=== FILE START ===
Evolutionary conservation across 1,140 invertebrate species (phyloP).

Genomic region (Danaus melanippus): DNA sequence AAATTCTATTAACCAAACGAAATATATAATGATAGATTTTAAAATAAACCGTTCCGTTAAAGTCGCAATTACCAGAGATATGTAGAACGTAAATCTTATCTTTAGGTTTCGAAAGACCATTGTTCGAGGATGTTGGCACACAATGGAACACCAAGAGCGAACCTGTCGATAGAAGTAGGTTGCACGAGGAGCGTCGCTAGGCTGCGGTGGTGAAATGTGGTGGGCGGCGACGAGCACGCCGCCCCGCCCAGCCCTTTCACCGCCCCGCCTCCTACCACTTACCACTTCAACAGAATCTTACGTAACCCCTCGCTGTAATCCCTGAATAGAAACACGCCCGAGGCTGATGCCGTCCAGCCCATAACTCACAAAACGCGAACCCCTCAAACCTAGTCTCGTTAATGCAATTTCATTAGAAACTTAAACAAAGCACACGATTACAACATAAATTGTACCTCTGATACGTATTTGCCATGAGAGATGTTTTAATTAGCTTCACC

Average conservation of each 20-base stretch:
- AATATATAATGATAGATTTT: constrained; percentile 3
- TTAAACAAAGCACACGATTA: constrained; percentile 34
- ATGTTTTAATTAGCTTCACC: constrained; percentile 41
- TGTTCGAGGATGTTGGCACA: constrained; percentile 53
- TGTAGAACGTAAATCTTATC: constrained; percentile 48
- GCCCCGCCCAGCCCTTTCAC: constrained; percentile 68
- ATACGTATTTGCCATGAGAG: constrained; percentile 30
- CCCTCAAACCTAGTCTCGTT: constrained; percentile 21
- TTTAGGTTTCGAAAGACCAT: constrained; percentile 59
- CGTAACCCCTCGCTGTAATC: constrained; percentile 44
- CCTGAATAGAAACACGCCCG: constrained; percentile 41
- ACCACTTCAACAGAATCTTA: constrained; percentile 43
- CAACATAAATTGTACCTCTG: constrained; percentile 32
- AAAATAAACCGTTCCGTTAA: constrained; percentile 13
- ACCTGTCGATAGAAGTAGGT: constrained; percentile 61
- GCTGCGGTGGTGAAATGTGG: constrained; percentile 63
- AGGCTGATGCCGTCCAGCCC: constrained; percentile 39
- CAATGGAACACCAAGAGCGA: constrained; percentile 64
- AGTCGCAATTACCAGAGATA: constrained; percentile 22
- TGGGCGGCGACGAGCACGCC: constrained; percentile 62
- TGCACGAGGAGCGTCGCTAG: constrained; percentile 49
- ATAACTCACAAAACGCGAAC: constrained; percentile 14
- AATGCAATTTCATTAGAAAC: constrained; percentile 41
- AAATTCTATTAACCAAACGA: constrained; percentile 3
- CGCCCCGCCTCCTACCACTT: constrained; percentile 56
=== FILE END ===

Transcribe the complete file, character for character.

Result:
Evolutionary conservation across 1,140 invertebrate species (phyloP).

Genomic region (Danaus melanippus): DNA sequence AAATTCTATTAACCAAACGAAATATATAATGATAGATTTTAAAATAAACCGTTCCGTTAAAGTCGCAATTACCAGAGATATGTAGAACGTAAATCTTATCTTTAGGTTTCGAAAGACCATTGTTCGAGGATGTTGGCACACAATGGAACACCAAGAGCGAACCTGTCGATAGAAGTAGGTTGCACGAGGAGCGTCGCTAGGCTGCGGTGGTGAAATGTGGTGGGCGGCGACGAGCACGCCGCCCCGCCCAGCCCTTTCACCGCCCCGCCTCCTACCACTTACCACTTCAACAGAATCTTACGTAACCCCTCGCTGTAATCCCTGAATAGAAACACGCCCGAGGCTGATGCCGTCCAGCCCATAACTCACAAAACGCGAACCCCTCAAACCTAGTCTCGTTAATGCAATTTCATTAGAAACTTAAACAAAGCACACGATTACAACATAAATTGTACCTCTGATACGTATTTGCCATGAGAGATGTTTTAATTAGCTTCACC

Average conservation of each 20-base stretch:
- AATATATAATGATAGATTTT: constrained; percentile 3
- TTAAACAAAGCACACGATTA: constrained; percentile 34
- ATGTTTTAATTAGCTTCACC: constrained; percentile 41
- TGTTCGAGGATGTTGGCACA: constrained; percentile 53
- TGTAGAACGTAAATCTTATC: constrained; percentile 48
- GCCCCGCCCAGCCCTTTCAC: constrained; percentile 68
- ATACGTATTTGCCATGAGAG: constrained; percentile 30
- CCCTCAAACCTAGTCTCGTT: constrained; percentile 21
- TTTAGGTTTCGAAAGACCAT: constrained; percentile 59
- CGTAACCCCTCGCTGTAATC: constrained; percentile 44
- CCTGAATAGAAACACGCCCG: constrained; percentile 41
- ACCACTTCAACAGAATCTTA: constrained; percentile 43
- CAACATAAATTGTACCTCTG: constrained; percentile 32
- AAAATAAACCGTTCCGTTAA: constrained; percentile 13
- ACCTGTCGATAGAAGTAGGT: constrained; percentile 61
- GCTGCGGTGGTGAAATGTGG: constrained; percentile 63
- AGGCTGATGCCGTCCAGCCC: constrained; percentile 39
- CAATGGAACACCAAGAGCGA: constrained; percentile 64
- AGTCGCAATTACCAGAGATA: constrained; percentile 22
- TGGGCGGCGACGAGCACGCC: constrained; percentile 62
- TGCACGAGGAGCGTCGCTAG: constrained; percentile 49
- ATAACTCACAAAACGCGAAC: constrained; percentile 14
- AATGCAATTTCATTAGAAAC: constrained; percentile 41
- AAATTCTATTAACCAAACGA: constrained; percentile 3
- CGCCCCGCCTCCTACCACTT: constrained; percentile 56